Iam really confused right now, I understand everything completely except for this essential part. I went through the stuff you told me Bunuel and I understand everything stated in there. But how do you come from 1/x + 1/y --> (x+y) / xy??? Thanks in advance

You mean you don't get how 1/x + 1/y equals to (x+y)/xy?

The same way as \(\frac{1}{2}+\frac{1}{3}=\frac{3+2}{2*3}=\frac{5}{6}\). _________________

Re: Machine A can complete a certain job in x hours. Machine B [#permalink]
07 Jan 2013, 04:14

Thanks, thanks, thanks!!!! Iam just not that good at re-rewriting mathematical stuff with variables. But with the numerical example I understand it completely. Thank your very much!

Re: Machine A can complete a certain job in x hours. Machine B [#permalink]
16 Apr 2014, 01:26

(1/x) of the work is completed by Machine A in one hour. (1/y) of the work is completed by Machine B in one hour. Combined rate(one hour) is 1/x + 1/y = (x+y/xy). fraction of the job that B will not have to complete because of A's help? (1/x) of the work will be completed by A. As we are asked about fraction , (1/x) / (x+y/xy) = (y/x+y). Hence E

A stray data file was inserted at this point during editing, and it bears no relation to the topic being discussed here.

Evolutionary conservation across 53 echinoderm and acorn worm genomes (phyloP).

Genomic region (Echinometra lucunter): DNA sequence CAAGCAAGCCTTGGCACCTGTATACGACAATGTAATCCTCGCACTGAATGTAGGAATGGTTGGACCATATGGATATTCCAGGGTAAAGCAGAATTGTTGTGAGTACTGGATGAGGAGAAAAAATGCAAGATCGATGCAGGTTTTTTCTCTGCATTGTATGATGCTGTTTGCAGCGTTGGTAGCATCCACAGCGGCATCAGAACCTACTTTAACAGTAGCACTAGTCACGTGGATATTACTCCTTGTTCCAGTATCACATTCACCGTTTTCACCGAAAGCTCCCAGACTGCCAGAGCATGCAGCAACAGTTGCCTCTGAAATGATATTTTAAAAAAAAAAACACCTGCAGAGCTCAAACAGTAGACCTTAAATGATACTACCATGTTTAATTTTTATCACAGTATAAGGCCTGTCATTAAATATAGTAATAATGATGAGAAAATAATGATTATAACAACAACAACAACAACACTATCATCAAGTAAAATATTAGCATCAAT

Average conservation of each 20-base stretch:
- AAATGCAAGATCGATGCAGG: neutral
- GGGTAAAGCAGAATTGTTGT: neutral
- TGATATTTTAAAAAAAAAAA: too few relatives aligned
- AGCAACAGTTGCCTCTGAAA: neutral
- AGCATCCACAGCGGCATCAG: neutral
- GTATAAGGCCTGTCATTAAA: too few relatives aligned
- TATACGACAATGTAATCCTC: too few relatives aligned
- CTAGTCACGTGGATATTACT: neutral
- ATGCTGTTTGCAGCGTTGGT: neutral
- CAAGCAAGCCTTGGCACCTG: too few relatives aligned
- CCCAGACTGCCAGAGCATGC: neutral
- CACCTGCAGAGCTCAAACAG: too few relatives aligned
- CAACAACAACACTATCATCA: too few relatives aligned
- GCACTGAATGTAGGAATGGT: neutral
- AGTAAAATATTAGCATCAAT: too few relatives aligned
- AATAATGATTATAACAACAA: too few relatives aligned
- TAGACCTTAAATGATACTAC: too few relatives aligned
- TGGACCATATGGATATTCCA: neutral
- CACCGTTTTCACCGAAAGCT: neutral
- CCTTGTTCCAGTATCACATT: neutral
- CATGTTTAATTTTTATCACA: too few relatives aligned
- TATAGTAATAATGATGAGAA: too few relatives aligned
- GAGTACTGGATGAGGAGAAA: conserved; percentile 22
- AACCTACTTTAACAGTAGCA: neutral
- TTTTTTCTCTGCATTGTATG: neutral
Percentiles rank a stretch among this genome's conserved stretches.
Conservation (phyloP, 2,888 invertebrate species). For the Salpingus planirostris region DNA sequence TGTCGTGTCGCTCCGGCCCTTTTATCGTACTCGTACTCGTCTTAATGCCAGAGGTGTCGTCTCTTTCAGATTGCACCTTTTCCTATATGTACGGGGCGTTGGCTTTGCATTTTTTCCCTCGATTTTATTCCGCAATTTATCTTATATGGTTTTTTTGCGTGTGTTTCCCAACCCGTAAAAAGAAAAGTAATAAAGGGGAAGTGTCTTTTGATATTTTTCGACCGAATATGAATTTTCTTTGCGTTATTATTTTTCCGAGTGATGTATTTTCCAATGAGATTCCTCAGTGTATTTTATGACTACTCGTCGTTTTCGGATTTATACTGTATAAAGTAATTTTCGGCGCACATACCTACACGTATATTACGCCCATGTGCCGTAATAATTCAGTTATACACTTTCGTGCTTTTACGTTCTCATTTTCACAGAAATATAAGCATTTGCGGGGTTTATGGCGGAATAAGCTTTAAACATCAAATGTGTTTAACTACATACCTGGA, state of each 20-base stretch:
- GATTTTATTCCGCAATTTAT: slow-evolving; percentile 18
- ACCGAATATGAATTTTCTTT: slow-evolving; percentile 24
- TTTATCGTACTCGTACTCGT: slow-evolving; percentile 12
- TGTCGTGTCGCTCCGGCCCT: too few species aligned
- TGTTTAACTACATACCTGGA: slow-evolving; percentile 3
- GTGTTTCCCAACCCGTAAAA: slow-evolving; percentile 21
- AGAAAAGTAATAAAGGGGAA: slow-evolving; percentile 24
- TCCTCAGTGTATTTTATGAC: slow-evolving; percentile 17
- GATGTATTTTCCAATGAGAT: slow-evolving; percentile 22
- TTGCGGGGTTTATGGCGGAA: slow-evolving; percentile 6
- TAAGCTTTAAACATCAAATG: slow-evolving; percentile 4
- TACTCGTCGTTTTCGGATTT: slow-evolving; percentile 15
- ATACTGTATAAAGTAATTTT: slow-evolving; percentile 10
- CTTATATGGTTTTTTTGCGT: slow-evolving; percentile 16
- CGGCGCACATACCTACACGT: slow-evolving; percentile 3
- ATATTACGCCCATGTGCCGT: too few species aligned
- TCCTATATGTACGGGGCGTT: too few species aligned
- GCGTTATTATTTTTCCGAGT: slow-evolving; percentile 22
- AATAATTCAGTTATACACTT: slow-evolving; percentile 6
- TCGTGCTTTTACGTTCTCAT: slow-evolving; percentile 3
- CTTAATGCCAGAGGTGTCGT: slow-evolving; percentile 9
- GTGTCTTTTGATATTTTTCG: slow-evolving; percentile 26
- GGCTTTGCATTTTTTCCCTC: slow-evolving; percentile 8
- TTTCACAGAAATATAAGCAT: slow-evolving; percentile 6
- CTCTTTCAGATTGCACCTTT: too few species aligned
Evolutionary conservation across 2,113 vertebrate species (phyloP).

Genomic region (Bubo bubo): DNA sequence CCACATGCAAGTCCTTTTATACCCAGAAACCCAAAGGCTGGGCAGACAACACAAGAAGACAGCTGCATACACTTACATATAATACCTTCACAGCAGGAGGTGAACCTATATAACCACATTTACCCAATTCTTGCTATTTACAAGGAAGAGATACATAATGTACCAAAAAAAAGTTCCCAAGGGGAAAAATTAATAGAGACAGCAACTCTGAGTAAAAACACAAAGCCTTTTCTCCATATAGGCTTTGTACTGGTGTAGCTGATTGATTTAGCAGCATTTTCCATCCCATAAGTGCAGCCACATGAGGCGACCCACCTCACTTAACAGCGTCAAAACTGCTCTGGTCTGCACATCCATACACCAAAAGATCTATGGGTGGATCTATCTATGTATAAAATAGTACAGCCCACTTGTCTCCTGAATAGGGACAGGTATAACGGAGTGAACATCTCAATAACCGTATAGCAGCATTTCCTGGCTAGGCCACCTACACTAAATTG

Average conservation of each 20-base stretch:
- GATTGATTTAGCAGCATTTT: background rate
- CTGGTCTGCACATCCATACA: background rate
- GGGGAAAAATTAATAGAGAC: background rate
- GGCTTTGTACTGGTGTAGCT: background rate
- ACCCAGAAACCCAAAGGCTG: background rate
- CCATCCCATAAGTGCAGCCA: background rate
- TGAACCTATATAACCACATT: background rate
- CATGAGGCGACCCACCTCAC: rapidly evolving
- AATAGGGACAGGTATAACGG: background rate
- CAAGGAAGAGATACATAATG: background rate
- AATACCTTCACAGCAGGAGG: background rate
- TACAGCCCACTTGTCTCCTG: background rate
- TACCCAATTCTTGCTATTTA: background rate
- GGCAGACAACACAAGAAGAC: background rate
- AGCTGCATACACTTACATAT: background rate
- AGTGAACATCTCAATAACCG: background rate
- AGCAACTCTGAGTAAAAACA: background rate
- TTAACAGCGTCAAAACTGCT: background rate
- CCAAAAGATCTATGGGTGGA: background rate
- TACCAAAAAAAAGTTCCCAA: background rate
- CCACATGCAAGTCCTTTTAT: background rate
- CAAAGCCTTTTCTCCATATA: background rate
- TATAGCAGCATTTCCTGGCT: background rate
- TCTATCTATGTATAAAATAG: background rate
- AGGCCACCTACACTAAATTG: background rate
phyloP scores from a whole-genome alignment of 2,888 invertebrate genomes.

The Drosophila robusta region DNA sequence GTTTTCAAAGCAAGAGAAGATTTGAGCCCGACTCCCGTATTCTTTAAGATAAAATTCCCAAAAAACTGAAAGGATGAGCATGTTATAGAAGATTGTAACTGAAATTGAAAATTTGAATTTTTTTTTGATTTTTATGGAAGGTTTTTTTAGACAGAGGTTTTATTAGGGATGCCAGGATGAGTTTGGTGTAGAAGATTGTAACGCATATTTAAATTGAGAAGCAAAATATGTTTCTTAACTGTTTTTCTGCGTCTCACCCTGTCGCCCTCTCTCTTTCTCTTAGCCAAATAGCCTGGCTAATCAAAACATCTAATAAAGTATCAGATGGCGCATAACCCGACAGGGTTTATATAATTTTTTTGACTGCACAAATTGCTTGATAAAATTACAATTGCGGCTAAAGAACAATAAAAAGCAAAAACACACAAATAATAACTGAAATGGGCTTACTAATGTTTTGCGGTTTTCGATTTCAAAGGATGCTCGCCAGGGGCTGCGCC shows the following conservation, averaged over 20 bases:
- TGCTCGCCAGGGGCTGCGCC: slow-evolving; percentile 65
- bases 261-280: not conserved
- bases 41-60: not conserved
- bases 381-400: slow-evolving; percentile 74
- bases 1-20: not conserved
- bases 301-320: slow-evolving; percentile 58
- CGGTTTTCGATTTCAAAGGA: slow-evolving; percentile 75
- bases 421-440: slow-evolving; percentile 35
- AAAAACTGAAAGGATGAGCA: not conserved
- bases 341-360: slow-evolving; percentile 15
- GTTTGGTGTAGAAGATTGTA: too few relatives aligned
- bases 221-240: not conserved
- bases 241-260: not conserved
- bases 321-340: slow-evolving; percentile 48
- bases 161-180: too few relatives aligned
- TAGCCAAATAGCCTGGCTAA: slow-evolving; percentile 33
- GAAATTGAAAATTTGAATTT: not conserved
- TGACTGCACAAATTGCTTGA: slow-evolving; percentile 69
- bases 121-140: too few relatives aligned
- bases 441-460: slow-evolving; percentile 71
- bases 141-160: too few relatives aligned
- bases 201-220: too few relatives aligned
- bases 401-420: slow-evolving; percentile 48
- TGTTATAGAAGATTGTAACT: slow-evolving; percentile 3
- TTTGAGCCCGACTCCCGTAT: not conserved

Hello everyone! Researching, networking, and understanding the “feel” for a school are all part of the essential journey to a top MBA. Wouldn’t it be great... ...

As part of our focus on MBA applications next week, which includes a live QA for readers on Thursday with admissions expert Chioma Isiadinso, we asked our bloggers to...

Booth allows you flexibility to communicate in whatever way you see fit. That means you can write yet another boring admissions essay or get creative and submit a poem...